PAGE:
Expression of the secondary granule proteins major basic protein 1 (MBP-1) and eosinophil peroxidase (EPX) is required for eosinophilopoiesis in mice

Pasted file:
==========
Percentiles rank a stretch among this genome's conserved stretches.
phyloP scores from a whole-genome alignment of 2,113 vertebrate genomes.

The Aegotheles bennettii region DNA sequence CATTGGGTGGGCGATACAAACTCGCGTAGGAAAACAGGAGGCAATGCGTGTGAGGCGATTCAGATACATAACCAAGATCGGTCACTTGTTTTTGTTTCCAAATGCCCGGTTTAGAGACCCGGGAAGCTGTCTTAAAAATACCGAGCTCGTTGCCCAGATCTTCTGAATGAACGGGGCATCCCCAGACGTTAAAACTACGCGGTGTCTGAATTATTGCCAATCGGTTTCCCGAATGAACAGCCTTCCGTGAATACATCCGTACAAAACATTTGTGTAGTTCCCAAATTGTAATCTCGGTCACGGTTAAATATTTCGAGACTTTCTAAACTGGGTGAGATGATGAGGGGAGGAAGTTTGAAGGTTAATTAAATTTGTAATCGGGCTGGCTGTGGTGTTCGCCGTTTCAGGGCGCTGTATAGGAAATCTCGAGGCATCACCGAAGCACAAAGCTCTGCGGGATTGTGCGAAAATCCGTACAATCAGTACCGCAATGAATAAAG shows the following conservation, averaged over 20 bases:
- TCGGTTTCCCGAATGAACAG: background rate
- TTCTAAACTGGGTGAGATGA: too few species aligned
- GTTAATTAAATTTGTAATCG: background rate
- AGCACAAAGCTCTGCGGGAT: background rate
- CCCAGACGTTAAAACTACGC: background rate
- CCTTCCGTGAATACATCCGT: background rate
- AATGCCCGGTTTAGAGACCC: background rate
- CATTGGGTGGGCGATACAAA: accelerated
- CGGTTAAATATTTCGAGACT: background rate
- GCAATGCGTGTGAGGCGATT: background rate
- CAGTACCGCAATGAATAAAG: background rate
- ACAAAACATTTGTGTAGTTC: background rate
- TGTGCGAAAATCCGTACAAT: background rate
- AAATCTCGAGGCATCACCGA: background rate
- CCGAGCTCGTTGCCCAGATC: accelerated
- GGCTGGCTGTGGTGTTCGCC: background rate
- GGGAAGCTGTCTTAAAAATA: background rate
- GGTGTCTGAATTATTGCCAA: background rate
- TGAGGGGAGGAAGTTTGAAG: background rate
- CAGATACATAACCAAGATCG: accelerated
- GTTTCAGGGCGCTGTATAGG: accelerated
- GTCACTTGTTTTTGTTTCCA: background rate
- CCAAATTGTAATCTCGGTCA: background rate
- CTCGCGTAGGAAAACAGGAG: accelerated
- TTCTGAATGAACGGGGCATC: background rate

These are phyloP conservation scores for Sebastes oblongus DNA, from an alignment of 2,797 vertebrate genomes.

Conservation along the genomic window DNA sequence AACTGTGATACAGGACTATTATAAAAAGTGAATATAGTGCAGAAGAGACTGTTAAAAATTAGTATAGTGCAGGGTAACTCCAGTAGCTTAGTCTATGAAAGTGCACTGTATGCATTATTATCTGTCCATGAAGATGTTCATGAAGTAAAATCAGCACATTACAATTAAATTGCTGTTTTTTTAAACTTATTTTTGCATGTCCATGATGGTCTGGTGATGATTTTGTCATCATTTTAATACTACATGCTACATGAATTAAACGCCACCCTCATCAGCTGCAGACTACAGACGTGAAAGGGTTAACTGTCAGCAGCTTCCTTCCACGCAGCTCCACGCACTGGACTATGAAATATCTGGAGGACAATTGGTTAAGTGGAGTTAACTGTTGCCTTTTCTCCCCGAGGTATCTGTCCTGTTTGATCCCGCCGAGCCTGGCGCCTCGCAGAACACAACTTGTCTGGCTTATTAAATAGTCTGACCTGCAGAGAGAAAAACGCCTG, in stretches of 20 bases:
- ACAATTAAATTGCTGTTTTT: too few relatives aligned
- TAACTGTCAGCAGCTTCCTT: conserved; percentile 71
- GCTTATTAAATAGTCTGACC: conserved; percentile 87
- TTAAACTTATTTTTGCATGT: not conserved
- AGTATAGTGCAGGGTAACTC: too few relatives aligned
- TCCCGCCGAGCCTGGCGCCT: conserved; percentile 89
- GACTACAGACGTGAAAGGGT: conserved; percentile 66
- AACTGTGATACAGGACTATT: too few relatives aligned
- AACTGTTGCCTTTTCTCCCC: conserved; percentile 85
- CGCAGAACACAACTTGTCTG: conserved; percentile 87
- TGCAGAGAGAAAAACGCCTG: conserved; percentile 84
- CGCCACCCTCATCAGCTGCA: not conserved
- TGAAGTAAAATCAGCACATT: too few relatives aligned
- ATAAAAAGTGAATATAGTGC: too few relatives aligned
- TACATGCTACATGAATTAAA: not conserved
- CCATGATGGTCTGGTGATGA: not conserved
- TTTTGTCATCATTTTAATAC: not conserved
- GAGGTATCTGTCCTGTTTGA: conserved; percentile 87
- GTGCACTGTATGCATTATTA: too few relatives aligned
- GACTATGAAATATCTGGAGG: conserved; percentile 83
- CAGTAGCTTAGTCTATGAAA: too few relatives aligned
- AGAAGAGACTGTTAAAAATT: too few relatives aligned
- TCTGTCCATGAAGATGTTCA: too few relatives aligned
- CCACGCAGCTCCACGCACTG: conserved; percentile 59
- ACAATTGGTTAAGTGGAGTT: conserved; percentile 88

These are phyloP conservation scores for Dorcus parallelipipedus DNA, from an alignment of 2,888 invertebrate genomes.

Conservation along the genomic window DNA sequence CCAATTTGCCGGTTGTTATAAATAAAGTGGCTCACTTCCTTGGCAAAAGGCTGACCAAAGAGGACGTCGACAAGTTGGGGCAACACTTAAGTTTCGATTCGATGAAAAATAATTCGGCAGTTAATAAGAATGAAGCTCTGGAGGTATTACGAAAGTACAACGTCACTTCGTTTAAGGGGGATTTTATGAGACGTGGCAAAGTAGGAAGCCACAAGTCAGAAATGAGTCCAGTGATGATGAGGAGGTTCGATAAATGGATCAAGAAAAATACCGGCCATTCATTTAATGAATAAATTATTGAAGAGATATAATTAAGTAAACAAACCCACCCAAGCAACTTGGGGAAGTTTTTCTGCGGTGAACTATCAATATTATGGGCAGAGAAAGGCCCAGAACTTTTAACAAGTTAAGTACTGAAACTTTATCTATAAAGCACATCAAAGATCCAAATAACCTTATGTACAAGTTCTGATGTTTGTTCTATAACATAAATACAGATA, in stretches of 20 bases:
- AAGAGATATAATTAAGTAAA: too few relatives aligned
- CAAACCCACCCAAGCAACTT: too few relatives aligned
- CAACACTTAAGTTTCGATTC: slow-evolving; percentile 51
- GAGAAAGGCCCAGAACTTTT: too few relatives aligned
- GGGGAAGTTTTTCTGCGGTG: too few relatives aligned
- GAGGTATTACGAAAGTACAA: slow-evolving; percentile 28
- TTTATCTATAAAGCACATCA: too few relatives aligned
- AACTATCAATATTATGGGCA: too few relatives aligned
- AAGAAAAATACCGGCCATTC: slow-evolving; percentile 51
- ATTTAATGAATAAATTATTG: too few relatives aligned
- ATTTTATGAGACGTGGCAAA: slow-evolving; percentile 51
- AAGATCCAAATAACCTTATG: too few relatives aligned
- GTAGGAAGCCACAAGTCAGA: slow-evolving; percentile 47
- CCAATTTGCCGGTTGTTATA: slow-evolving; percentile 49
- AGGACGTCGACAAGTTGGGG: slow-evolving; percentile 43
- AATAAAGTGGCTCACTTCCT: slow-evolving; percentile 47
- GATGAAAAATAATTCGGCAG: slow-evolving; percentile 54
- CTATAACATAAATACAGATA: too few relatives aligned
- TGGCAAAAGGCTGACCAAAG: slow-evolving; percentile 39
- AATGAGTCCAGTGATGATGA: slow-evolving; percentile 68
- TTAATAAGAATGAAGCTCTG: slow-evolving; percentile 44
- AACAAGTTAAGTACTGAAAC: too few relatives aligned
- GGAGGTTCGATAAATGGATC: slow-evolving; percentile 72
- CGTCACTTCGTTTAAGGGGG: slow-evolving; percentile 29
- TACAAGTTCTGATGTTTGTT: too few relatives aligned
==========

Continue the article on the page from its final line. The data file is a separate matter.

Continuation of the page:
ABSTRACT Eosinophil activities are often linked with allergic diseases such as asthma and the pathologies accompanying helminth infection. These activities have been hypothesized to be mediated, in part, by the release of cationic proteins stored in the secondary granules of these granulocytes. The majority of the protein stored in these secondary granules (by mass) is major basic protein-1 (MBP-1) and eosinophil peroxidase (EPX). Unpredictably, a knockout approach targeting the genes encoding these proteins demonstrated that, unlike mice containing only a single deficiency of either MBP-1 or EPX, the absence of both granule proteins resulted in the near complete loss of peripheral blood eosinophils with no apparent impact on any other hematopoietic lineage. Moreover, the absence of MBP-1 and EPX promoted a concomitant loss of eosinophil lineage committed progenitors (EoP) in the marrow, identifying a specific blockade in eosinophilopoiesis as the causative event. Significantly, this blockade of eosinophilopoiesis is also observed in ex vivo cultures of marrow progenitors and is not rescued in vivo by adoptive bone marrow engraftment, suggesting a cell autonomous defect in marrow progenitors. These observations implicate a role for granule protein gene expression as a regulator of eosinophilopoiesis and provide another strain of mice congenitally-deficient of eosinophils.